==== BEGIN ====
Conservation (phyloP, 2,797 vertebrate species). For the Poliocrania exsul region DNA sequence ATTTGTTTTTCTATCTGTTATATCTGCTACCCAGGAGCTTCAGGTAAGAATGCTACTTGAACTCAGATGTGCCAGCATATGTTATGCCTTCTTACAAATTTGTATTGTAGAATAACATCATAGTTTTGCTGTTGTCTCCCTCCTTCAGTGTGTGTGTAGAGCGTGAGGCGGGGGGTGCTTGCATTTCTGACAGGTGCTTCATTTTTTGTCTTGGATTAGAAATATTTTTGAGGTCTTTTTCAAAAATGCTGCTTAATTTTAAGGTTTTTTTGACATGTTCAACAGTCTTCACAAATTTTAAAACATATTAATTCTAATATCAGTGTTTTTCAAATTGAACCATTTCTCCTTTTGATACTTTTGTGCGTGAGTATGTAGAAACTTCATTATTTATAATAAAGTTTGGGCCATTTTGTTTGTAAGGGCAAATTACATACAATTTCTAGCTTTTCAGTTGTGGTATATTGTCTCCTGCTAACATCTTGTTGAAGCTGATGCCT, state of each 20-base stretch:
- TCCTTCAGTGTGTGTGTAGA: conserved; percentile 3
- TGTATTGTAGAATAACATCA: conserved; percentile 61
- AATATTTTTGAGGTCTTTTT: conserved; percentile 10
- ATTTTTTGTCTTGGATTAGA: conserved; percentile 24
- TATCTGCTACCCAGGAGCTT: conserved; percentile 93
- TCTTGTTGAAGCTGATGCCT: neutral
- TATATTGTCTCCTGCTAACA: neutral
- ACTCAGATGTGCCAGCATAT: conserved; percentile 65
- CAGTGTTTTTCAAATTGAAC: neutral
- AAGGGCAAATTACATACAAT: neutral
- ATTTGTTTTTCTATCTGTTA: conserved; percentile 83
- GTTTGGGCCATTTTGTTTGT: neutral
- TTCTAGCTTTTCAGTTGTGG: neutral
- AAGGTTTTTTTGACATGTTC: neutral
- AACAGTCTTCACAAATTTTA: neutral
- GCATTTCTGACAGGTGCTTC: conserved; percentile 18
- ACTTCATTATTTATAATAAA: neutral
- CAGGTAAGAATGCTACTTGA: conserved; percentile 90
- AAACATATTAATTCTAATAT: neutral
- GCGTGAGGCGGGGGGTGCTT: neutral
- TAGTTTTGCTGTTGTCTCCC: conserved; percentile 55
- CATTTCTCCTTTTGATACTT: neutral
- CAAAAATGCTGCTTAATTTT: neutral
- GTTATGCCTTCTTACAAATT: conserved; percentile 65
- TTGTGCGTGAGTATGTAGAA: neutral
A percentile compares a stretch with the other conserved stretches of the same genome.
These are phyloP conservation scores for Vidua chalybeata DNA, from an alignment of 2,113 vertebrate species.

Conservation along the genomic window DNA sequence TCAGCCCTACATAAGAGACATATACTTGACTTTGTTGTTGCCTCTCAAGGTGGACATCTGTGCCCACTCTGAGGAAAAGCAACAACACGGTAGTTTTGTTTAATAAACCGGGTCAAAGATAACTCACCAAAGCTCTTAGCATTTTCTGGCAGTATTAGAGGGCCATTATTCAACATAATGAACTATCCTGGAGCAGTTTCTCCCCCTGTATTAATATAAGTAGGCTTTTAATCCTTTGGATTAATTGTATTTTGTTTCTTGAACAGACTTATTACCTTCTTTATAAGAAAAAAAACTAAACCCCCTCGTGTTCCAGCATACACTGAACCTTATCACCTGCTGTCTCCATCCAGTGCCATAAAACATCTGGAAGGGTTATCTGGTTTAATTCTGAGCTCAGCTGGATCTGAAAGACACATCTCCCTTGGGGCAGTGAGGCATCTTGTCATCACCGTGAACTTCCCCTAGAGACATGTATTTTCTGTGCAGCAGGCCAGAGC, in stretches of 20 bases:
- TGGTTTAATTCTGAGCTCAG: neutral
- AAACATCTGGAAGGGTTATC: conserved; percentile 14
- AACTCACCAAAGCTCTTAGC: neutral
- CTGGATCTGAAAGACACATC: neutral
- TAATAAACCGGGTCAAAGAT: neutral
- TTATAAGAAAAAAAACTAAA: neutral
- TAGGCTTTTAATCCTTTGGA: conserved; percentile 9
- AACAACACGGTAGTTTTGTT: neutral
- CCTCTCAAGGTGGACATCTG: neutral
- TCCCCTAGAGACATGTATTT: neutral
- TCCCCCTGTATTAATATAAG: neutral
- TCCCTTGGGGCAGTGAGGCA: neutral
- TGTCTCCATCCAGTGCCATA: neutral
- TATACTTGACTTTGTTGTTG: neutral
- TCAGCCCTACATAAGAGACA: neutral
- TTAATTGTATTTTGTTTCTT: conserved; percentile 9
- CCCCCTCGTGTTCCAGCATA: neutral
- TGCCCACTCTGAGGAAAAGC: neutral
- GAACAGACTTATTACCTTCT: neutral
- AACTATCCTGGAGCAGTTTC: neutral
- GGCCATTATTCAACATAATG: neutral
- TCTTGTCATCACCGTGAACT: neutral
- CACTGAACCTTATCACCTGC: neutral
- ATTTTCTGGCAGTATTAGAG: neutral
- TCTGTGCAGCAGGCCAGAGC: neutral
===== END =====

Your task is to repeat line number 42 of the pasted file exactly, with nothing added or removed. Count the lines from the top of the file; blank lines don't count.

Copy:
- TGTCTCCATCCAGTGCCATA: neutral